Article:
Mark Morris would rather write about his work “than have other people do it.” That’s why he may have agreed, when asked by the New York Times recently, to write a piece about the making of Serenade, his latest work, which premiered in March at the Brooklyn Academy of Music (BAM) during the Mark Morris Dance Group’s spring season. In this, Morris wrote a veritable how-to manual on choreography in which he proclaimed, basically, that he makes dances “for the hell of it.” And if his spring season is any indicator of how this approach to choreography works, then aspiring choreographers should perhaps heed this insouciant advice. Indeed, Morris has been making dances for the hell of it for 20 years, and the BAM program spanned his career, showcasing such early works as Love Song Waltzes (1989) and Going Away Party (1990), and later works like the vibrant V (2001), along with three premieres: the Indian-inspired Kolam (2002), made for Yo-Yo Ma’s Silk Road Project; Resurrection (2002), set to Richard Rodgers’s Slaughter on 10th Avenue; and Serenade (2003), the Bharata Natyam-esque dance solo for Morris. And, whereas some critics have made much of Morris reaching middle age, he eschews any sign of conformity or staid maturity. Although now he and his company have set up camp in Fort Greene (conveniently across from BAM) in the new, amenities-laden Mark Morris Dance Center, bringing a large organizational dance presence to the neighborhood.
The Rail was given a tour of the new building, which boasts three dance studios, plenty of windows—one with a view of the Verrazano Bridge—as well as a small but growing archival library, a costume shop, and physical therapy and pilates rooms. Along with children and adult dance classes, the center offers a subsidized rate on rehearsal space for other dance troupes. Along with BAM’s plans for a new cultural district and growing dance venues in other neighborhoods, it seems that Brooklyn could slowly but steadily be on its way to rivaling Manhattan as the capital of all things terpsichorean—almost.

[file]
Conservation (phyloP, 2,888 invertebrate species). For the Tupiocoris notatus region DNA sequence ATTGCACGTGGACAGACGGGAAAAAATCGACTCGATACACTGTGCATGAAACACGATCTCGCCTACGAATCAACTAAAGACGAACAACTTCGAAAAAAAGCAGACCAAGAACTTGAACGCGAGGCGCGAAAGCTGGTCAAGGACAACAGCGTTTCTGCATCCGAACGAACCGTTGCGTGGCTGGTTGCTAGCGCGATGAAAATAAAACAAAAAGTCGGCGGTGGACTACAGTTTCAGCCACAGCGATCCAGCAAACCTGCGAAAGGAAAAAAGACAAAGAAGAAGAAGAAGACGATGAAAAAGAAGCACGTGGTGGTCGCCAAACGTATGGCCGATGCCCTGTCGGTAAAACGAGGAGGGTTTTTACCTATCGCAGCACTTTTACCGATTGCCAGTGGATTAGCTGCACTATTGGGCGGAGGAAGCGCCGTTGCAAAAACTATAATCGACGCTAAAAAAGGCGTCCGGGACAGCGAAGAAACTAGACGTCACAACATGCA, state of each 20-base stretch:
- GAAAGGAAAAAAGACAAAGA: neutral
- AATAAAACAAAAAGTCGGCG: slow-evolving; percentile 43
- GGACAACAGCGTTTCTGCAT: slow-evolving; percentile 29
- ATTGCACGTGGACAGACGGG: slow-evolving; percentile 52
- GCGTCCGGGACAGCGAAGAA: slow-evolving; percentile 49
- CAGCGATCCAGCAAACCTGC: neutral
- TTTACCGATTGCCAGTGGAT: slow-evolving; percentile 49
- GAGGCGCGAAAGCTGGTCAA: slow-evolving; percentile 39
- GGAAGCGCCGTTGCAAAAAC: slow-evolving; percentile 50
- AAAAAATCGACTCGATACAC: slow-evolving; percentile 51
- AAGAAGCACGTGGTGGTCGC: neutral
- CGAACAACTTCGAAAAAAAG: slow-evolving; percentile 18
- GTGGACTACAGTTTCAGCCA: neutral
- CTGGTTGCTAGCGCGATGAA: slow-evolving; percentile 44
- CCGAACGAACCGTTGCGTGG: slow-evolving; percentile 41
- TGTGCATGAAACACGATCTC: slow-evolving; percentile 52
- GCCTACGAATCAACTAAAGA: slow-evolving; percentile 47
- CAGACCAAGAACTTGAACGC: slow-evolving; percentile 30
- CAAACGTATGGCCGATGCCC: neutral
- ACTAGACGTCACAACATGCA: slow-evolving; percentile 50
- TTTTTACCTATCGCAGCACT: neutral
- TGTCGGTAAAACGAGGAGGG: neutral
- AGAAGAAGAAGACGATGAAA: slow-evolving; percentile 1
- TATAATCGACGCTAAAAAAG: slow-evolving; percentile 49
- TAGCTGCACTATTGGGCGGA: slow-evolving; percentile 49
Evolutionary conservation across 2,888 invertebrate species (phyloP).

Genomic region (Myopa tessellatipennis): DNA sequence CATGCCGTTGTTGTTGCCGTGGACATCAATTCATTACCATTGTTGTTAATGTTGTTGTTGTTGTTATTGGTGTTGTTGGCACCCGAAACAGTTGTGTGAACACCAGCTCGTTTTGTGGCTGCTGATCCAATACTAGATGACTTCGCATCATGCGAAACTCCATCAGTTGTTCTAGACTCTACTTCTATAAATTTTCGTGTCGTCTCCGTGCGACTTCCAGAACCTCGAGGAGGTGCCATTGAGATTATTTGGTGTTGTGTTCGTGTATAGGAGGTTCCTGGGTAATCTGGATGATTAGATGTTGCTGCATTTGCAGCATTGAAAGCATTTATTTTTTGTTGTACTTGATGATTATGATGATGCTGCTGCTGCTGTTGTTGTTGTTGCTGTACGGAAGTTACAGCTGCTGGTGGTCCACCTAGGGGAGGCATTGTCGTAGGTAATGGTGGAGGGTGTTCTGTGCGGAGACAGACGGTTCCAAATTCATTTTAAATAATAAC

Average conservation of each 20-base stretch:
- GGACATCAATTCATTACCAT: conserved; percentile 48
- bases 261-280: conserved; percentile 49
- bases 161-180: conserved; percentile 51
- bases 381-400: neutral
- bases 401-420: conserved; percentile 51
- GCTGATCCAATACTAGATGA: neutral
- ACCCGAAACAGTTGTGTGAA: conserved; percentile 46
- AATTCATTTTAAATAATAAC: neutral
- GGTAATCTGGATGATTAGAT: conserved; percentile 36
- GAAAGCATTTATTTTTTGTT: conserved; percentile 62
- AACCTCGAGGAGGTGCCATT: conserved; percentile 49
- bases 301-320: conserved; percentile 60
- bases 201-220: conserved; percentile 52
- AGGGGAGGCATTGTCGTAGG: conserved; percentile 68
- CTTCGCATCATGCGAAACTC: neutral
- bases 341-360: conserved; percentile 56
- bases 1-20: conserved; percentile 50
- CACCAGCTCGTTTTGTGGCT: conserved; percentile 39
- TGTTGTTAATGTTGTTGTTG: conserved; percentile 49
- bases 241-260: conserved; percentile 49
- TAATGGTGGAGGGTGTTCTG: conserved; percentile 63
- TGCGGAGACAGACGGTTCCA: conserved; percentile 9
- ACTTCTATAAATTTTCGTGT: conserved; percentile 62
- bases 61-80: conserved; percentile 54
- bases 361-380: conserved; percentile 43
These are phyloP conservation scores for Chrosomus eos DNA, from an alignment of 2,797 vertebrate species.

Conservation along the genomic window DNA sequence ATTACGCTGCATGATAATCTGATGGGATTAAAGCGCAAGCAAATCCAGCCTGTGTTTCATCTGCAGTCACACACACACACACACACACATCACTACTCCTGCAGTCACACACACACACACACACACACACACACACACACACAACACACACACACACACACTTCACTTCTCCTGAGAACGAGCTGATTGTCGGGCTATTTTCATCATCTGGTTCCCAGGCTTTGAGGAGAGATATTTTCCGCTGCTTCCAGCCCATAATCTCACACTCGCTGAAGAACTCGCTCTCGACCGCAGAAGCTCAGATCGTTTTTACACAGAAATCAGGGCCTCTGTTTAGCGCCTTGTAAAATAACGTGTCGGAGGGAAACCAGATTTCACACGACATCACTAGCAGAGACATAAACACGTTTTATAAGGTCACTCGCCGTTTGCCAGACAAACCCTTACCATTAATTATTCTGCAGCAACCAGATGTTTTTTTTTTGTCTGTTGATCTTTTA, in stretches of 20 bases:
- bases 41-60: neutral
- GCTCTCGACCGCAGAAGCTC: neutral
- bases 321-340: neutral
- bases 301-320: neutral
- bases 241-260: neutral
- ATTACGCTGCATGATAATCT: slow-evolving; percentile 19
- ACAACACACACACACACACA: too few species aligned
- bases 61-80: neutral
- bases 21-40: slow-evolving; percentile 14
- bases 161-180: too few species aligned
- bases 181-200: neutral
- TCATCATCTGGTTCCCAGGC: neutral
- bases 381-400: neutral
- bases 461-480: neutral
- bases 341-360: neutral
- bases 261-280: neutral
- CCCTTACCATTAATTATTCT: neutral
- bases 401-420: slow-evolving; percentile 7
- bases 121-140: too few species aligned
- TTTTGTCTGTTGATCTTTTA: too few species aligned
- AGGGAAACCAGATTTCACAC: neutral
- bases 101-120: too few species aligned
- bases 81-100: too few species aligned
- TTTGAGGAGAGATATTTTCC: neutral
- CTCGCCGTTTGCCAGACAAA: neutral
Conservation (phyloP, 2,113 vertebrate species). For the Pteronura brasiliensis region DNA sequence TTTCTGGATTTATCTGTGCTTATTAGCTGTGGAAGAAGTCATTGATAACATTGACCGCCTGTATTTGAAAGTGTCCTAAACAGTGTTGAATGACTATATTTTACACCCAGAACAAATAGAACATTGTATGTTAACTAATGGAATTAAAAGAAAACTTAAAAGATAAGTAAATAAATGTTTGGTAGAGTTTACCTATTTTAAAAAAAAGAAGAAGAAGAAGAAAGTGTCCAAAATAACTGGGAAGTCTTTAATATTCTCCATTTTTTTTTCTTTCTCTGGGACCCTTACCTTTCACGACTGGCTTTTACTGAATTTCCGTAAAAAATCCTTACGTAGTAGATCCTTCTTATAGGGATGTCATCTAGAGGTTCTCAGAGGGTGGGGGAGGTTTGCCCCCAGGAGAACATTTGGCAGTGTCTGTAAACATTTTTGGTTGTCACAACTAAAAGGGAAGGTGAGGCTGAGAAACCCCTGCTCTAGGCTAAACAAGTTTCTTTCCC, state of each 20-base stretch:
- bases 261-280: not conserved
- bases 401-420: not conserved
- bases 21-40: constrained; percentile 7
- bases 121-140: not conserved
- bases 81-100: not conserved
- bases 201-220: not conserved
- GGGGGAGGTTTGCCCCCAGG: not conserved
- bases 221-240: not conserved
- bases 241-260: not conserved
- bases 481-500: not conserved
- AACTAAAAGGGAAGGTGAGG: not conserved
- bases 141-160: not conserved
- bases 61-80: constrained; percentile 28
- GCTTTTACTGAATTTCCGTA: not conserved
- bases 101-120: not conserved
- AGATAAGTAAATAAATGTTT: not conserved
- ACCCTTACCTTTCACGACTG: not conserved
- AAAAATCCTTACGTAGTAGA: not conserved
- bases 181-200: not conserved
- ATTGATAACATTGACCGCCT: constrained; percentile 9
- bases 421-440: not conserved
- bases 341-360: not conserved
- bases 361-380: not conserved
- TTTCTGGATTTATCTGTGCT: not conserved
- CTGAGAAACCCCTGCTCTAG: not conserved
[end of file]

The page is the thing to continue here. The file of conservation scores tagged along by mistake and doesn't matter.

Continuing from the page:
In the midst of a heavy touring schedule, and before the start of a spring dance intensive, Rail dance editor Vanessa Manko sat down with Morris in his lime green office and talked with the don of modern dance about his company’s new home, his new responsibilities, and dance in general.
Vanessa Manko (The Rail): The Mark Morris Dance Center opened during a difficult time, to say the least—September 2001. Nearly two years later, how are you settling into your new home and neighborhood?
Mark Morris: Oh, it’s great. It works. Completely. It’s great. It did immediately. A lot of my dancers already lived here before we even started this building. First of all, if we were in Manhattan we wouldn’t have light or air, because there’s no such thing; this would be the shortest building around. So that’s fabulous because there are all the open windows. There’s incredible light all the time. It’s great. It’s not closed in. And the school is going great. We have hundreds of people who come here all the time for dancing. It’s great.
Rail: Do you find that having the Mark Morris Dance Center has freed or hindered your work? You must have new responsibilities to contend with.
Morris: In that it’s a big expensive building to maintain, of course. And it was a great deal of work to get it built, and of course that’s difficult. And you know we never had a place to work before. It was always shitty. So the fact that we come here every day is what I wanted. It’s become regular. It’s what I wanted.
Rail: Your spring season reflected a broad range of your work and included the new Resurrection (set to Richard Rodgers’s Slaughter on Tenth Avenue), along with more classical pieces like V (set to Schumann) and Serenade. In general your works seem to be filled with paradox—witty yet serious, irreverent yet respectful—and there is also a kind of blending of high and low art influences. In that way I’m reminded of Balanchine, (whom you’ve been compared to throughout your career) who also bridged high and low art, choreographing for Broadway and Hollywood musicals as he did. Do you find that the juxtapositions inherent to your style feed off each other, or do they come from completely different places?